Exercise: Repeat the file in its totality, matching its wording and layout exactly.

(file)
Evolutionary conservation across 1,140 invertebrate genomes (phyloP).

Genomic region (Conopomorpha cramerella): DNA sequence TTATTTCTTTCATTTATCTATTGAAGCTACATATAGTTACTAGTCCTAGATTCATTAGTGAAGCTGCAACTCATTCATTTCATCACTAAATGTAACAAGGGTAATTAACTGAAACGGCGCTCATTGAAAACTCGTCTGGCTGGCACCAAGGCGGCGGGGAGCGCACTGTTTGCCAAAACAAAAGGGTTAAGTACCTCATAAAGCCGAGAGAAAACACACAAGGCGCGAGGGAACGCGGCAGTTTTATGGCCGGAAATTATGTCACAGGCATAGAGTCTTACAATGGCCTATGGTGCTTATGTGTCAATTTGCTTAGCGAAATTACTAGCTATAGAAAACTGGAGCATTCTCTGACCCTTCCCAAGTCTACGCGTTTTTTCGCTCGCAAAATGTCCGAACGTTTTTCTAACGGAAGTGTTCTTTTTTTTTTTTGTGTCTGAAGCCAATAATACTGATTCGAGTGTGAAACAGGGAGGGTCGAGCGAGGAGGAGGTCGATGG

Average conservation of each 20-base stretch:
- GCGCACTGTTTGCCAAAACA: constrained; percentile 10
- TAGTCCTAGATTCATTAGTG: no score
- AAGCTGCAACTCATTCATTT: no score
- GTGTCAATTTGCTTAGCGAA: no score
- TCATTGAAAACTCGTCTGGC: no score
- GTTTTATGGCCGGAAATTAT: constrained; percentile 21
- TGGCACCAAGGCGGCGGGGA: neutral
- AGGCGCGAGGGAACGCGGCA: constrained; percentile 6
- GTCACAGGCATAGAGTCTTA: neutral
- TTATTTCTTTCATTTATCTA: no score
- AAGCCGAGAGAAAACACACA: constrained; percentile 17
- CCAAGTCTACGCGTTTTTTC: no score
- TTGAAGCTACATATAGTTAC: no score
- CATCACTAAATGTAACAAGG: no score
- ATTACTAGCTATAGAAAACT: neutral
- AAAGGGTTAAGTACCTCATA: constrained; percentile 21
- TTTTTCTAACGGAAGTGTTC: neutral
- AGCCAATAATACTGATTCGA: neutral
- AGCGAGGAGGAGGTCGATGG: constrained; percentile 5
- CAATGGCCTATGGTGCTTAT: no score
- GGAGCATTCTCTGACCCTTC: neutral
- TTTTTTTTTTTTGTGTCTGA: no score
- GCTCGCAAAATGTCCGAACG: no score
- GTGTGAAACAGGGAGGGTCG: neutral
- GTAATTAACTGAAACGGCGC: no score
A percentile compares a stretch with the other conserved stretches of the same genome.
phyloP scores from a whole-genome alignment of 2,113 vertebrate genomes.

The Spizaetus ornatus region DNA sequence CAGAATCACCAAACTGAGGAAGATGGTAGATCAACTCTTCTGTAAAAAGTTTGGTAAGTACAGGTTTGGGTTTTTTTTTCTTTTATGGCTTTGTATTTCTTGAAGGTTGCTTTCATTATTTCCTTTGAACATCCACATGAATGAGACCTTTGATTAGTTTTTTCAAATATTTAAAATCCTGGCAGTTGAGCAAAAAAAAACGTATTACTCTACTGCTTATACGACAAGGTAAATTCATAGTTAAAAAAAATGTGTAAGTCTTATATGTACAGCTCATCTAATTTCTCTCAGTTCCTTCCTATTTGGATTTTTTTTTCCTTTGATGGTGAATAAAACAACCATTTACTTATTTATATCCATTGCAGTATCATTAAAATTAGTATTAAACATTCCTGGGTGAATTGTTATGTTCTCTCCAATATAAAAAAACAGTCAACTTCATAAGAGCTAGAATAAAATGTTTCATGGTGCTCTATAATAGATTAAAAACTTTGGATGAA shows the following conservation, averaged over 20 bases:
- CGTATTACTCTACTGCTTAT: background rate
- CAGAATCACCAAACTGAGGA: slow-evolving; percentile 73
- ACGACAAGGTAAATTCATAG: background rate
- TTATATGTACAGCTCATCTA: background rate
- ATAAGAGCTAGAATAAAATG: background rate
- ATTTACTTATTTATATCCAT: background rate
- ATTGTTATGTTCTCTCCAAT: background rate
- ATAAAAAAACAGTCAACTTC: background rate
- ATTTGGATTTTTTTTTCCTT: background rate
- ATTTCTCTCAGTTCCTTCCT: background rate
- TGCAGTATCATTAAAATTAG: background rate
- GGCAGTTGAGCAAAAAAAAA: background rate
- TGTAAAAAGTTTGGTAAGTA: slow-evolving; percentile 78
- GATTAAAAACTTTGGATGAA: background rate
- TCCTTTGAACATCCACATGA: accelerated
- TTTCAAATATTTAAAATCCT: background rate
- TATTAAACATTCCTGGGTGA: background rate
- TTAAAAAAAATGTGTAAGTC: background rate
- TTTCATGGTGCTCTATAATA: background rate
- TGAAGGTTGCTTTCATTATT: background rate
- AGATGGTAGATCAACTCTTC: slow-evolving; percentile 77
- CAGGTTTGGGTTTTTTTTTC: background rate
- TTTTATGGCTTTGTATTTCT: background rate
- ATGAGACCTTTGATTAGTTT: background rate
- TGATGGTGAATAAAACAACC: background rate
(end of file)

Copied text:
Evolutionary conservation across 1,140 invertebrate genomes (phyloP).

Genomic region (Conopomorpha cramerella): DNA sequence TTATTTCTTTCATTTATCTATTGAAGCTACATATAGTTACTAGTCCTAGATTCATTAGTGAAGCTGCAACTCATTCATTTCATCACTAAATGTAACAAGGGTAATTAACTGAAACGGCGCTCATTGAAAACTCGTCTGGCTGGCACCAAGGCGGCGGGGAGCGCACTGTTTGCCAAAACAAAAGGGTTAAGTACCTCATAAAGCCGAGAGAAAACACACAAGGCGCGAGGGAACGCGGCAGTTTTATGGCCGGAAATTATGTCACAGGCATAGAGTCTTACAATGGCCTATGGTGCTTATGTGTCAATTTGCTTAGCGAAATTACTAGCTATAGAAAACTGGAGCATTCTCTGACCCTTCCCAAGTCTACGCGTTTTTTCGCTCGCAAAATGTCCGAACGTTTTTCTAACGGAAGTGTTCTTTTTTTTTTTTGTGTCTGAAGCCAATAATACTGATTCGAGTGTGAAACAGGGAGGGTCGAGCGAGGAGGAGGTCGATGG

Average conservation of each 20-base stretch:
- GCGCACTGTTTGCCAAAACA: constrained; percentile 10
- TAGTCCTAGATTCATTAGTG: no score
- AAGCTGCAACTCATTCATTT: no score
- GTGTCAATTTGCTTAGCGAA: no score
- TCATTGAAAACTCGTCTGGC: no score
- GTTTTATGGCCGGAAATTAT: constrained; percentile 21
- TGGCACCAAGGCGGCGGGGA: neutral
- AGGCGCGAGGGAACGCGGCA: constrained; percentile 6
- GTCACAGGCATAGAGTCTTA: neutral
- TTATTTCTTTCATTTATCTA: no score
- AAGCCGAGAGAAAACACACA: constrained; percentile 17
- CCAAGTCTACGCGTTTTTTC: no score
- TTGAAGCTACATATAGTTAC: no score
- CATCACTAAATGTAACAAGG: no score
- ATTACTAGCTATAGAAAACT: neutral
- AAAGGGTTAAGTACCTCATA: constrained; percentile 21
- TTTTTCTAACGGAAGTGTTC: neutral
- AGCCAATAATACTGATTCGA: neutral
- AGCGAGGAGGAGGTCGATGG: constrained; percentile 5
- CAATGGCCTATGGTGCTTAT: no score
- GGAGCATTCTCTGACCCTTC: neutral
- TTTTTTTTTTTTGTGTCTGA: no score
- GCTCGCAAAATGTCCGAACG: no score
- GTGTGAAACAGGGAGGGTCG: neutral
- GTAATTAACTGAAACGGCGC: no score
A percentile compares a stretch with the other conserved stretches of the same genome.
phyloP scores from a whole-genome alignment of 2,113 vertebrate genomes.

The Spizaetus ornatus region DNA sequence CAGAATCACCAAACTGAGGAAGATGGTAGATCAACTCTTCTGTAAAAAGTTTGGTAAGTACAGGTTTGGGTTTTTTTTTCTTTTATGGCTTTGTATTTCTTGAAGGTTGCTTTCATTATTTCCTTTGAACATCCACATGAATGAGACCTTTGATTAGTTTTTTCAAATATTTAAAATCCTGGCAGTTGAGCAAAAAAAAACGTATTACTCTACTGCTTATACGACAAGGTAAATTCATAGTTAAAAAAAATGTGTAAGTCTTATATGTACAGCTCATCTAATTTCTCTCAGTTCCTTCCTATTTGGATTTTTTTTTCCTTTGATGGTGAATAAAACAACCATTTACTTATTTATATCCATTGCAGTATCATTAAAATTAGTATTAAACATTCCTGGGTGAATTGTTATGTTCTCTCCAATATAAAAAAACAGTCAACTTCATAAGAGCTAGAATAAAATGTTTCATGGTGCTCTATAATAGATTAAAAACTTTGGATGAA shows the following conservation, averaged over 20 bases:
- CGTATTACTCTACTGCTTAT: background rate
- CAGAATCACCAAACTGAGGA: slow-evolving; percentile 73
- ACGACAAGGTAAATTCATAG: background rate
- TTATATGTACAGCTCATCTA: background rate
- ATAAGAGCTAGAATAAAATG: background rate
- ATTTACTTATTTATATCCAT: background rate
- ATTGTTATGTTCTCTCCAAT: background rate
- ATAAAAAAACAGTCAACTTC: background rate
- ATTTGGATTTTTTTTTCCTT: background rate
- ATTTCTCTCAGTTCCTTCCT: background rate
- TGCAGTATCATTAAAATTAG: background rate
- GGCAGTTGAGCAAAAAAAAA: background rate
- TGTAAAAAGTTTGGTAAGTA: slow-evolving; percentile 78
- GATTAAAAACTTTGGATGAA: background rate
- TCCTTTGAACATCCACATGA: accelerated
- TTTCAAATATTTAAAATCCT: background rate
- TATTAAACATTCCTGGGTGA: background rate
- TTAAAAAAAATGTGTAAGTC: background rate
- TTTCATGGTGCTCTATAATA: background rate
- TGAAGGTTGCTTTCATTATT: background rate
- AGATGGTAGATCAACTCTTC: slow-evolving; percentile 77
- CAGGTTTGGGTTTTTTTTTC: background rate
- TTTTATGGCTTTGTATTTCT: background rate
- ATGAGACCTTTGATTAGTTT: background rate
- TGATGGTGAATAAAACAACC: background rate